Many students find it hard to adjust to college, but some have a harder time than others. Retired missionary Sam Shewmaker decided to make it an easier process for students who grew up in the missionary field to find each other and be able to talk about their shared experiences.
“The main struggle is finding purpose,” senior Aaron Koonce said. “We’ve gotten to see God heal and transform lives in a most dramatic fashion. So now what do we do? How do we continue to be missionaries here?
The students in the group, Third Culture Kids, meet together for community and eat dinner at one of the leader’s houses. Usually the food is something culturally inspired, such as Brazilian stroganoff or African curry. The food is a catalyst for conversation about their home cultures and their unique experiences.
“This group was started as a sort of safe haven for third culture kids like me who felt like they don’t belong,” freshman Trey Bailey, a member of Third Culture Kids, said. “It was started so that we could build a community and blow off some steam, and to take refuge from American life for a while.”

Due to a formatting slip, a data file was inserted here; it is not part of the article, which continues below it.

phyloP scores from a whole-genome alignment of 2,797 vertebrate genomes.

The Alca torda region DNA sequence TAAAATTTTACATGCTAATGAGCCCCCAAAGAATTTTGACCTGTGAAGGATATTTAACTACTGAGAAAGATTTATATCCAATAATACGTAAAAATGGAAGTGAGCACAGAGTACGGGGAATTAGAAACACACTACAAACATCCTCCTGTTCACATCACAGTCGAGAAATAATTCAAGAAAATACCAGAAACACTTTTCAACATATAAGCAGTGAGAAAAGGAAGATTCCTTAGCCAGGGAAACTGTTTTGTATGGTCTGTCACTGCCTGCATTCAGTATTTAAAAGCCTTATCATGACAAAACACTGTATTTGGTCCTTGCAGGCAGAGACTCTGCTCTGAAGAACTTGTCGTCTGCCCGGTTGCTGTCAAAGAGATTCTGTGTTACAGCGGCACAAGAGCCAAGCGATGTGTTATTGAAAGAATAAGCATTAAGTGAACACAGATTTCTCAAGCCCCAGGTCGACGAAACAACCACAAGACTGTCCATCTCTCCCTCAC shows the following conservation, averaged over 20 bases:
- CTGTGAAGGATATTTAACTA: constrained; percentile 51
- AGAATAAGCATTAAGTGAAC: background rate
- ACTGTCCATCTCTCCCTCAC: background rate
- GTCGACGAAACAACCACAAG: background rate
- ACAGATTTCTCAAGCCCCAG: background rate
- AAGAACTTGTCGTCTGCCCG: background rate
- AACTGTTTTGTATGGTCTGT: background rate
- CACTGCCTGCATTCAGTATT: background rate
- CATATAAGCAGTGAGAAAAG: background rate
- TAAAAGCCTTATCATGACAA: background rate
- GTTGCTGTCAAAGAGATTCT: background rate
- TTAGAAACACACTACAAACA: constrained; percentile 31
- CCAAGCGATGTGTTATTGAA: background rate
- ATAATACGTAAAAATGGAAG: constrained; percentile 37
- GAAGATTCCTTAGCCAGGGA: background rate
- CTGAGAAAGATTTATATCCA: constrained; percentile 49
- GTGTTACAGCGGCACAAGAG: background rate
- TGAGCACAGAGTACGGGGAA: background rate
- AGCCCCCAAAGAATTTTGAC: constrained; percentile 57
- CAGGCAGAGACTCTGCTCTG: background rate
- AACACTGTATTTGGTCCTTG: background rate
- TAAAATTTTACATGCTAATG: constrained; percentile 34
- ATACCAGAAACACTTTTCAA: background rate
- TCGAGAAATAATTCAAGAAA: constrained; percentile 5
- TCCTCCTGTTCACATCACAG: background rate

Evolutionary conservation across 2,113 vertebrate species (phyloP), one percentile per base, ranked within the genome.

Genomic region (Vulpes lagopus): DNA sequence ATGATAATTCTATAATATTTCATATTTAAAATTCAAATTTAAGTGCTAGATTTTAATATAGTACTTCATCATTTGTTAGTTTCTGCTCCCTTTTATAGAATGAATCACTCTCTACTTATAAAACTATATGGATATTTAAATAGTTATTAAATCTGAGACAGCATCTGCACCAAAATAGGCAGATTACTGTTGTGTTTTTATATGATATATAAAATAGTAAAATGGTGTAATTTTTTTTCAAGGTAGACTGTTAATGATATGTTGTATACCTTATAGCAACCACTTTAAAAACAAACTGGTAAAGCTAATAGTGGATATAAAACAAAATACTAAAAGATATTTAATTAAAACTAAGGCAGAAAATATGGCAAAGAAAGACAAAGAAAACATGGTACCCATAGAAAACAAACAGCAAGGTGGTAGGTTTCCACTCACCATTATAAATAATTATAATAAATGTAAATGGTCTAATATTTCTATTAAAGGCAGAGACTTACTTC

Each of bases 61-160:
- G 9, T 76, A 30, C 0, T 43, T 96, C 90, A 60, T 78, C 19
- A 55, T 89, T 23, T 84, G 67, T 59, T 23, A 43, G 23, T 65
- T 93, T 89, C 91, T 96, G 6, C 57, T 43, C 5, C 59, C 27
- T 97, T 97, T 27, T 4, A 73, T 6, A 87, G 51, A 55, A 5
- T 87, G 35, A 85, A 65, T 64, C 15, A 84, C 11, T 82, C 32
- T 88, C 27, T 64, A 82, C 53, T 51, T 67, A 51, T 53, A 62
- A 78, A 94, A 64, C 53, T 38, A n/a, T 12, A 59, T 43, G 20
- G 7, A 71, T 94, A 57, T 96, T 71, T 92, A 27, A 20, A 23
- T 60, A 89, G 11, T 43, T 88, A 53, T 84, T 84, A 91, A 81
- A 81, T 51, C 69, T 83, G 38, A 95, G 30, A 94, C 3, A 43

This community is not just for missionary kids, but for anyone who grew up influenced by a country that was not their country of citizenship. This includes military kids, international adoptees and kids who may still have parents in the field. According to Bailey, their goal is to reach anyone who feels like they would belong in this kind of community.
“Every college student struggles with homesickness,” Bailey said. “But when it’s not just the people or places you left behind, but foods, smells, languages and cultures, it becomes that much more difficult.”
Students in this group focus mainly on giving each other a sense of understanding that there are people on campus who feel the same way and can share advice on how they’ve gotten through tough situations. It also aims to be a space where they feel immersed in their home cultures again.
“Some, maybe not all, may have a sense of not belonging in this society, and they may have doubts about how they may be able to fit in here,” Shewmaker said. “We believe these students, because of their perspective, have a lot that they can contribute to bless the wider Harding community.”
Group members said they want other students at Harding to know that there’s a place for everyone, and they invite anyone who may be experiencing feelings of not belonging after arriving in a new culture to find a place with them.